Does working on the weekend qualify for overtime pay in Utah?

      In Utah, working on the weekend does not automatically entitle an employee to overtime pay. Overtime is calculated based on hours worked over 40 in a workweek, regardless of which days those hours are worked. Employers may have their policies regarding weekend or holiday pay, but these are not mandated by state or federal law.

      How many hours off between shifts is required in Utah?

      No state law In Utah sets a minimum number of hours off between shifts for adult employees. Employers are generally free to set their policies regarding scheduling and rest periods, but they should consider the potential impact on employee health and safety.

      What does ‘hours worked’ include in Utah?

      In Utah, hours worked include all the time an employee is required to be on duty, on the employer’s premises, or at any other prescribed place of work. The FLSA defines hours worked as:

      • Regular working hours: All the time an employee is required to be on the employer’s premises, on duty, or at a prescribed workplace.
      • Preparatory and concluding activities: Time spent on activities that are integral and indispensable to the principal activities, such as setting up equipment or cleaning up at the end of the day.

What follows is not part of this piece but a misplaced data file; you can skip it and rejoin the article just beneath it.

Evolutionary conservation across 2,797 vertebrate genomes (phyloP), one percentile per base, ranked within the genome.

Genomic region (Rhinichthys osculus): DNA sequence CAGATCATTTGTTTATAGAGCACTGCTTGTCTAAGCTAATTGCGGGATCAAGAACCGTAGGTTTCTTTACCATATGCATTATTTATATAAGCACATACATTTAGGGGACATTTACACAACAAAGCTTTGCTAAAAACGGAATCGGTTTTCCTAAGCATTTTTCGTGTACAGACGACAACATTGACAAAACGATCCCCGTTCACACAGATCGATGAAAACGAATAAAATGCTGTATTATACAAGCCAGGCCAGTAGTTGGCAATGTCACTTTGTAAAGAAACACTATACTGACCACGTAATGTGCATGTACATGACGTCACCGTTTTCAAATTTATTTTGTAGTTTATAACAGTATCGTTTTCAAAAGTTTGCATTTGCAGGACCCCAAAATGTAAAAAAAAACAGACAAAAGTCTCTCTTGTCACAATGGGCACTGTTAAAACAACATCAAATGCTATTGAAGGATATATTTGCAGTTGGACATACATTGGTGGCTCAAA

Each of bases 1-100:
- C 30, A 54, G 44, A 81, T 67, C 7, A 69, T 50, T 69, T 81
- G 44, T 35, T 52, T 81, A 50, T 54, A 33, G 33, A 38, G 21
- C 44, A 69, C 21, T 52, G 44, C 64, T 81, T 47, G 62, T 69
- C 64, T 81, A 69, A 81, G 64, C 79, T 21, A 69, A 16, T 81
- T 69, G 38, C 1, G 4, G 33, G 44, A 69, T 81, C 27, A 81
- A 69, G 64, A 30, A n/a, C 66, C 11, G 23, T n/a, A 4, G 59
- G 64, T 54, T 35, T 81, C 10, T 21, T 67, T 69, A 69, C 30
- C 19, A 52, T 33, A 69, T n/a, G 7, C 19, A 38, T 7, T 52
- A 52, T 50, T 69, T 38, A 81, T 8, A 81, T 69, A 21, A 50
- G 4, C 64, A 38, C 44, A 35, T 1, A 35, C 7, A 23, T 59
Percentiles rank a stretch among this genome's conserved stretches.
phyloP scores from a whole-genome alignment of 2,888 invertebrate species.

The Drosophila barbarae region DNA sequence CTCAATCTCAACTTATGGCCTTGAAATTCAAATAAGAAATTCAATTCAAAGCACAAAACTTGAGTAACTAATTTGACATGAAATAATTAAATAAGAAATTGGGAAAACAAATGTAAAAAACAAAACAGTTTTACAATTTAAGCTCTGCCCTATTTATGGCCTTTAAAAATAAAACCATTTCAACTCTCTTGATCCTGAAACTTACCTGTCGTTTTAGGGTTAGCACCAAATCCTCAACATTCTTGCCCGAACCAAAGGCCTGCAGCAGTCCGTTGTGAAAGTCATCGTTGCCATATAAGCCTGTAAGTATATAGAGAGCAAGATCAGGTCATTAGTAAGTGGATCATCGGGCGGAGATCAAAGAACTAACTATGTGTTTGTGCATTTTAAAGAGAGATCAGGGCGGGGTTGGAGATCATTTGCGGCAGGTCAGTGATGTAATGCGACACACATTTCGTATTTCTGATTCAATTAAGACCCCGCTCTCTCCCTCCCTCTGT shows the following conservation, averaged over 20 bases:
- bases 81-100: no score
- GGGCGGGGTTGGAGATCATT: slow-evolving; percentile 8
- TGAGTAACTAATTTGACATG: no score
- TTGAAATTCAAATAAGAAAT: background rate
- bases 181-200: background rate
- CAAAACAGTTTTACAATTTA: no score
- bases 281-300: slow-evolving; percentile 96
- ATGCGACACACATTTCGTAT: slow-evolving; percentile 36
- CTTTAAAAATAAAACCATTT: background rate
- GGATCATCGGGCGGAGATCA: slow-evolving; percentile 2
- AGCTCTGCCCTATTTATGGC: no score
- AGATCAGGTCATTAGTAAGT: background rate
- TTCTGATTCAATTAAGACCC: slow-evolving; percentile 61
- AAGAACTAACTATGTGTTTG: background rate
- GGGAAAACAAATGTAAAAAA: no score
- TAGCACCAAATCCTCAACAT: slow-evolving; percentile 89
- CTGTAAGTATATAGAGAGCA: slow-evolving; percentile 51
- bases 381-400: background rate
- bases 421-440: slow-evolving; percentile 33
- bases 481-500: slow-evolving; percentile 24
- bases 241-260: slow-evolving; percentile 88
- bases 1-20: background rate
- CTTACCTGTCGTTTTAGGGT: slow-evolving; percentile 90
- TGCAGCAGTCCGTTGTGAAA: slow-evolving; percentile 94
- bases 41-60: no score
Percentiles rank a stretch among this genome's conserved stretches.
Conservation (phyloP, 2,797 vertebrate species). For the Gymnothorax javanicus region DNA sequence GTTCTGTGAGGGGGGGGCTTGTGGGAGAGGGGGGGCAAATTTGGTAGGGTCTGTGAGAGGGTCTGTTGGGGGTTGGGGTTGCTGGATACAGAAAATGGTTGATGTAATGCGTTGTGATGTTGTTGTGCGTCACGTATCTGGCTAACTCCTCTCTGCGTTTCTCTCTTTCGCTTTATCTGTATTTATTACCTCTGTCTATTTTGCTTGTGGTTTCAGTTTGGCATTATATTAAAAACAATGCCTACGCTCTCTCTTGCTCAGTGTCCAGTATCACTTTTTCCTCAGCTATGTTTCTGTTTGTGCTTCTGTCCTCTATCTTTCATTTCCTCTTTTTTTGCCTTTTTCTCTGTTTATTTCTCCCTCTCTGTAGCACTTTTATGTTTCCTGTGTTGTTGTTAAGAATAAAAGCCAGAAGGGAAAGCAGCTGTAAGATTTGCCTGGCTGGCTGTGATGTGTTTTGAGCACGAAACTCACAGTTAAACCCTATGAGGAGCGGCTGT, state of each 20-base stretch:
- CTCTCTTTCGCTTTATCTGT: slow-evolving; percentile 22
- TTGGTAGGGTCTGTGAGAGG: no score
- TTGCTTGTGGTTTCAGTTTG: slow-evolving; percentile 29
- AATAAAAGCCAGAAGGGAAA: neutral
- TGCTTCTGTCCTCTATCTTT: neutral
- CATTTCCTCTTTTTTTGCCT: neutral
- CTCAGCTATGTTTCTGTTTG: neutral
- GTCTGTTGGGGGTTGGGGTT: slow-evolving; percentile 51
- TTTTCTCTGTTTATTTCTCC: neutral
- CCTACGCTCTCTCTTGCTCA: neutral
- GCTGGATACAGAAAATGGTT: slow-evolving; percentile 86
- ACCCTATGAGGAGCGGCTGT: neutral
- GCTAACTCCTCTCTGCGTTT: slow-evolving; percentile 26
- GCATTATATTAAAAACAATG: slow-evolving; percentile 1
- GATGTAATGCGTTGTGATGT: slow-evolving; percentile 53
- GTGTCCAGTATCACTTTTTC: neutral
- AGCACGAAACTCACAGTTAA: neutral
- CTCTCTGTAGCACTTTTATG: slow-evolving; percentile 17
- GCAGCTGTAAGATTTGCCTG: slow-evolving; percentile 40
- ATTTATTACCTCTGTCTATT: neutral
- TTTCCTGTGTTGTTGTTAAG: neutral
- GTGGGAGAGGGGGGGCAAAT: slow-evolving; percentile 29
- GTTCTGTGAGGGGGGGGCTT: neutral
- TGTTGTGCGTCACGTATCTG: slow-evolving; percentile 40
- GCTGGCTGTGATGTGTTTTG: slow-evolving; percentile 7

• Breaks and Meal Periods: Short breaks (usually 5 to 20 minutes) are considered worked hours and must be compensated. Bona fide meal periods (usually 30 minutes or more) are not considered hours worked if the employee is completely relieved from duty. If the employee is not completely relieved or is required to perform any duties during the mela period, it must be counted as hours worked.
      • On-call Time: If an employee is required to remain on or near the employer’s premises and is not free to use the time for their purposes, this is considered hours worked.
      • Travel Time: Traveling from one job site to another during the workday must be counted as hours worked.
      • Training and Meetings: Time spent attending training programs, lectures, meetings, and similar activities must be counted as hours worked unless attendance is outside regular working hours or voluntary and the training is not directly related to the employee’s job.
      • Waiting Time: If an employee is required to wait while on duty is considered hours worked.